We are given two alternating POV’s from 5-year-old Sean in 1983 and thirty something Richard in 2013.  Sean is a timid little boy who has never quite found his place amongst friends or at school.  He’s essentially a pleaser and wants everyone to be happy.  If that’s telling the adults what they want to hear, so be it.  He moves to Greenfield, Virginia with his mum.  His mum doesn’t have much, and it comes across as if she is constantly running from something.  She’s a vacant and emotionally distant parental figure and it from here I think that Sean perpetually wants to please everyone.  He’s never fully got the love from his mother and he craves it…he needs it.  All is going well in his new school, until of course, it isn’t. 

Whispers Down the Lane is impeccable at examining the intricacies of the pressures and strains and the deck of cards type impact of serious allegations.  One white lie is all it takes to set off a disastrous chain of events to all involved.  Careers and families destroyed for many years to come.  We meet Richard an art teacher who lives with his wife Tamara and her five year old son.  He wants to have a great relationship with him and talks to him about his adoptive past.  Today’s events start spiraling and he quickly loses control.  Guilt is a powerful emotion, and this was probably the best example of it that I have ever read. 

The story is so fucking complex, and my eyes ended up stinging from how intensely I was staring at the words.  Nothing was as black and white as it was being out to be.  A story so superbly imaginative but realistic in the same breath.  I loved the portrayal of satanism thrown into the mix because nothing winds people up more is the thought of children mixed up in satanic ritual.  It’s a horror story of how humanity can be turned and that’s the real horror – humans can be the real horror.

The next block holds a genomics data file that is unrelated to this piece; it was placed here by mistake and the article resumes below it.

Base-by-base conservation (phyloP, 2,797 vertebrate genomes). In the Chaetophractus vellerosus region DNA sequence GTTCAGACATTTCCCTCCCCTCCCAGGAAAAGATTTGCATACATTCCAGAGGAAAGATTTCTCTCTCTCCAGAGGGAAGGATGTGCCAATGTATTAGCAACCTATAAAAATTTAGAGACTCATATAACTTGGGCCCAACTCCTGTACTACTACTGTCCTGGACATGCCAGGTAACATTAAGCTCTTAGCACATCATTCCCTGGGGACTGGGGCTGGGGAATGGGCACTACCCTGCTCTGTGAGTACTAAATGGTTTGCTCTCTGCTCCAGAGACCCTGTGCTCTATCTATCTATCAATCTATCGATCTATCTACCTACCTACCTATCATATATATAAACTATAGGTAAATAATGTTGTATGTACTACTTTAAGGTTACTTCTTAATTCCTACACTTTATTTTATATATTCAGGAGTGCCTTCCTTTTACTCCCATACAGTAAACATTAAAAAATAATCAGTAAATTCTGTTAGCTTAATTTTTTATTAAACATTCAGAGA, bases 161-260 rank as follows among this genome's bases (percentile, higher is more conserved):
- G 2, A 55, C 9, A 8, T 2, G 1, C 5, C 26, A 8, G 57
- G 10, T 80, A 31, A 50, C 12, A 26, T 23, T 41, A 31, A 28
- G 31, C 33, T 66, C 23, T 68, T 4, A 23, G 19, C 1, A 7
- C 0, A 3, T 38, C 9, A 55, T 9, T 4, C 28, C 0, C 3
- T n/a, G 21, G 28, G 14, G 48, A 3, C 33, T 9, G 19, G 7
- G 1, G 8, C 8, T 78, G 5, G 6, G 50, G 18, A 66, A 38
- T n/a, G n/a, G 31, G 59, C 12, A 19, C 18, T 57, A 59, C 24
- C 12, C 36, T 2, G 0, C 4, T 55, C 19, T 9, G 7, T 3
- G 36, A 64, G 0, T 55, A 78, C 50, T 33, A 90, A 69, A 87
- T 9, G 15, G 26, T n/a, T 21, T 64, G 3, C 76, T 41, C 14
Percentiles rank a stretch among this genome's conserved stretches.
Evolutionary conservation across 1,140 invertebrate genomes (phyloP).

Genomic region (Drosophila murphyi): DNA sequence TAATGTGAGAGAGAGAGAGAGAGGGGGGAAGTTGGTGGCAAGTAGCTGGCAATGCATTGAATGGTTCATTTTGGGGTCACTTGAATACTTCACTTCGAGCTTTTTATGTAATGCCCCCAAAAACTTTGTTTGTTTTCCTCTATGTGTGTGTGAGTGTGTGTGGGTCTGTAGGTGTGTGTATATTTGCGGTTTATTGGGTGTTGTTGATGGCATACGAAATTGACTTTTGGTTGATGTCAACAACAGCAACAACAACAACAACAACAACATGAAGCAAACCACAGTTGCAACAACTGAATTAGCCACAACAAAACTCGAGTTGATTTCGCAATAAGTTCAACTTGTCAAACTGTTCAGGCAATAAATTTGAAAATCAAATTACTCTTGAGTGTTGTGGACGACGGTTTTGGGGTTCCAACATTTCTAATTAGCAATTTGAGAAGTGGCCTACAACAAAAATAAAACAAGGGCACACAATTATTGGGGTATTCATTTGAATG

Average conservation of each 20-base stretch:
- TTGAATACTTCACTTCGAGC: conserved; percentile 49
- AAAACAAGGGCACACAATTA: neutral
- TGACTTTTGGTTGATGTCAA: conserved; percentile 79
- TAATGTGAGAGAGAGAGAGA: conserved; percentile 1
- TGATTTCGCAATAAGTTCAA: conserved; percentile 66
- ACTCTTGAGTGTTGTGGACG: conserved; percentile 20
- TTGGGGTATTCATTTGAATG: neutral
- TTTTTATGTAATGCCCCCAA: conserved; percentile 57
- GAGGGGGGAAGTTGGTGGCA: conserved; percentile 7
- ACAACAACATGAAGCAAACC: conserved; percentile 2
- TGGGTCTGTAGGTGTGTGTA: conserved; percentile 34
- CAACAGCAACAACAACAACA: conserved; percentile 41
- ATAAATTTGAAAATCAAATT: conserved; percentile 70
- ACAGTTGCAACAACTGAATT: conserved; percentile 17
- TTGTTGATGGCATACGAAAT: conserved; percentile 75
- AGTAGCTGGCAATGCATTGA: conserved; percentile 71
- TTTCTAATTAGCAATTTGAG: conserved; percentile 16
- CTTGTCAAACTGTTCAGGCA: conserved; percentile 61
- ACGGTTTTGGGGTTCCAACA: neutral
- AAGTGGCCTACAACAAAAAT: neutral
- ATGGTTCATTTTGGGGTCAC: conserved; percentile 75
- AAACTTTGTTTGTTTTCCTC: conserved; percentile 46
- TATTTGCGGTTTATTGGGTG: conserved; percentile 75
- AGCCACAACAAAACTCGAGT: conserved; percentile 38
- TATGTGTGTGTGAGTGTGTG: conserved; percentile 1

Whisper Down the Lane is no trope rehash – its original and a genuine page turner.  Authentically chilling.


ABOUT CLAY McLEOD CHAPMAN

Headshot 200 200 - Whisper Down the Lane by Clay McLeod Chapman | Book Review

“Like a demonic angel on a skateboard, like a resurrected Artaud on methadrine, like a tattletale psychiatrist turned rodeo clown, Clay McLeod Chapman races back and forth along the serrated edges of everyday American madness, objectively recording each whimper of anguish, each whisper of skewed desire. This is strong stuff, intense stuff, sometimes disturbing stuff, but I think the many who admire Chuck Palahniuk will admire Chapman as well.”—Tom Robbins, author, Still Life with Woodpecker

Clay McLeod Chapman is the author of The Remaking, nothing untoward, miss corpus and rest area, as well as The Tribe middlegrade series: Homeroom Headhunters, Camp Cannibal and Academic Assassins.